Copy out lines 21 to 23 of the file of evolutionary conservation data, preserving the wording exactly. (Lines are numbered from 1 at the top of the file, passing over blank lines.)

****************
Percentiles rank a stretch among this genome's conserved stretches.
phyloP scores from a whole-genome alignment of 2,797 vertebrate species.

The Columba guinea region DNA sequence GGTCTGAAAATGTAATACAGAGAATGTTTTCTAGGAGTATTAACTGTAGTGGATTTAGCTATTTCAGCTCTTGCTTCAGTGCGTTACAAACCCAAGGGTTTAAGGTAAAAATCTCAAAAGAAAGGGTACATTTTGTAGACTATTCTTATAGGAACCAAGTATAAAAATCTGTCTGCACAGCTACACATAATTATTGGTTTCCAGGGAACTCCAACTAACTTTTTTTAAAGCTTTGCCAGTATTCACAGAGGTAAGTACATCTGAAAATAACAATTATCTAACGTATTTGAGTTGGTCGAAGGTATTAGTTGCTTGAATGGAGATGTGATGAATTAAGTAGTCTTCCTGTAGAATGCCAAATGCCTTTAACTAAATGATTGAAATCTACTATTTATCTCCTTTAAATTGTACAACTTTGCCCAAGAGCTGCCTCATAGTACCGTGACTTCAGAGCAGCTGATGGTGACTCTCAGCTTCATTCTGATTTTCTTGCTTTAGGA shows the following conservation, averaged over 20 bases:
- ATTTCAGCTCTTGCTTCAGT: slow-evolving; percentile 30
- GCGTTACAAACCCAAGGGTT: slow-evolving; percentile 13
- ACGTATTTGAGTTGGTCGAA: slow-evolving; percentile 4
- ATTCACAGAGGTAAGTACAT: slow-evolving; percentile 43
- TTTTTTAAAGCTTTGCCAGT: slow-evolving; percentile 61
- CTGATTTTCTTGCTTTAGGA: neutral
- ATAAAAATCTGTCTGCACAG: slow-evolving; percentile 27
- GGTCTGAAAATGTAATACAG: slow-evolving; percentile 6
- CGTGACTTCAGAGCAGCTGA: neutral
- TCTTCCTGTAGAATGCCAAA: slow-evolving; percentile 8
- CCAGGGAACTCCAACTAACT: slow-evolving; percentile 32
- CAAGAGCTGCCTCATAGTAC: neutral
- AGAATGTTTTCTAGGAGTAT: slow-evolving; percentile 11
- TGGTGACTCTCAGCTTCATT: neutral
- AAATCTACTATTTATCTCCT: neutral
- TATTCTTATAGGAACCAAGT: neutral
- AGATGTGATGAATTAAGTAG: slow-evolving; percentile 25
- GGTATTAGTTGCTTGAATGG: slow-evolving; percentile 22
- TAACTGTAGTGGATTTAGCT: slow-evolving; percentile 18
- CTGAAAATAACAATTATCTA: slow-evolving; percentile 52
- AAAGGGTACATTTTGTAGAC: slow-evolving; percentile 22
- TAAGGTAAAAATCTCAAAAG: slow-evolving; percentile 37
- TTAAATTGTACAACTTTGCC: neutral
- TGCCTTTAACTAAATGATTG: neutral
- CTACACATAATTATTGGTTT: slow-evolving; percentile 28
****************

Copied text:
- GGTATTAGTTGCTTGAATGG: slow-evolving; percentile 22
- TAACTGTAGTGGATTTAGCT: slow-evolving; percentile 18
- CTGAAAATAACAATTATCTA: slow-evolving; percentile 52